The plan for the fusion needs to be clear soon
- Unit Participation Council will receive ‘much more information’ in December.
- Helprich ten Heuw: “getting out of your comfort zone is a good thing.”
The division healthcare and social work is going to be changed. At the start of next year’s September the old study programmes Social Work & Social Services along with Social Educational Care need to be combined into the new study program, Social Work. The study programme Educational Theory will also be added into this combination. A project group has been created to bend itself over the curriculum while another will look into the organisation. For employees, these times are uncertain. Many do not know what is in store for them. Unit Participation Council chairman, Frank Joustra, understands that this is coupled with expressions of concern. “Something like this is always linked to uncertainty. We receive those signals as well, but as Unit Participation Council we need to take a close look at it. I have been led to believe that no work positions are going to be lost and I have not received any information that leads me to doubt this. That does not mean that we are just going to placidly wait for what will happen.”
Will everything be complete in September?
“We still need to receive a lot of information from the Supervisory Board. I believe we should assume a positive outcome. At the start of December we will be receiving much more information.”
Pedagogy teacher Helprich ten Heuw has no problem with the fact that his study programme will be incorporated into Social Work. “At several other universities of applied science we can see the same thing happening. At one point a lot of pedagogues were expected to find work because of the government policy known as ‘Passend Onderwijs’ (Appropriate Education), but in practice there are a lot less of those positions than previously thought. At the same time I see the transition in healthcare which is making sure that pedagogues can find work in that sector. For instance, in neighbourhood teams.”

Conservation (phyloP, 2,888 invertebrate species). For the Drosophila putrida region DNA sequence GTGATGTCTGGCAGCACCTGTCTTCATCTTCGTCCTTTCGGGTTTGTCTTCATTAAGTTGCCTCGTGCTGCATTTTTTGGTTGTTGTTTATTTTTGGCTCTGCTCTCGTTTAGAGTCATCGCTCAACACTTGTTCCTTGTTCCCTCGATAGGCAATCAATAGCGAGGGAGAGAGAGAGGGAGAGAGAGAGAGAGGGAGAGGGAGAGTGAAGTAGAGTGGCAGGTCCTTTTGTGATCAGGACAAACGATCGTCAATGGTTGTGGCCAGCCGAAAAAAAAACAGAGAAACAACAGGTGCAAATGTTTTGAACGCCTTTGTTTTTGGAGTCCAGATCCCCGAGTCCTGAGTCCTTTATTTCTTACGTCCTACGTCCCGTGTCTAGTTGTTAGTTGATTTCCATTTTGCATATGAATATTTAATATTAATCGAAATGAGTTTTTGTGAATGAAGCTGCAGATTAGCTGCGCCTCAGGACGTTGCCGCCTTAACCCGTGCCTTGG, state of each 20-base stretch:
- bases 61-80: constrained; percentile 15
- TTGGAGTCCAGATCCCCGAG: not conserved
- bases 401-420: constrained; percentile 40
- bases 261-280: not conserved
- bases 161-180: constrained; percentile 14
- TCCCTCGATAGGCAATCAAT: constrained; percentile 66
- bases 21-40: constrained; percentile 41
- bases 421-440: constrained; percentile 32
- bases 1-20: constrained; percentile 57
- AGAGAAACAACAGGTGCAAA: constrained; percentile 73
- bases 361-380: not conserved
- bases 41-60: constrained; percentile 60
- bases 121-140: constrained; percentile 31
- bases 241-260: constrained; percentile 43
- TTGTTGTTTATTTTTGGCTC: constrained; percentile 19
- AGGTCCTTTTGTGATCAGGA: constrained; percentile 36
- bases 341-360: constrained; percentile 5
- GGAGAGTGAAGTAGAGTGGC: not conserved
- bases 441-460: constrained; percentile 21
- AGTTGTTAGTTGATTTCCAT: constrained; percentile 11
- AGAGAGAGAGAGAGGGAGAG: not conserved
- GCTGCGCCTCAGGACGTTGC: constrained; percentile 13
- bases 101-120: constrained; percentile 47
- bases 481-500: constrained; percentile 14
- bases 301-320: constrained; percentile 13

On the matter of the consequences, he is also not very concerned. “Educational Theory is a young study programme. I can imagine that we are not as settled yet as Social Work & Social Services or Social Education Care. That is why, I believe, the people here have less difficulties with the process of change. Not too long ago, because of budget cuts, we were forced to bid farewell to many people with a temporary contract, which is unpleasant, but for which we immediately received new colleagues. To them, I feel, it will not matter very much where the study programme is going to be housed. I believe the process, due to the project groups, is on schedule. There are certain aspects of our study program that I value very much and I will be paying special attention to them. As for the teachers that are feeling insecure because they are being taken out of their comfort zone, well, maybe that’s a good thing.” (MH)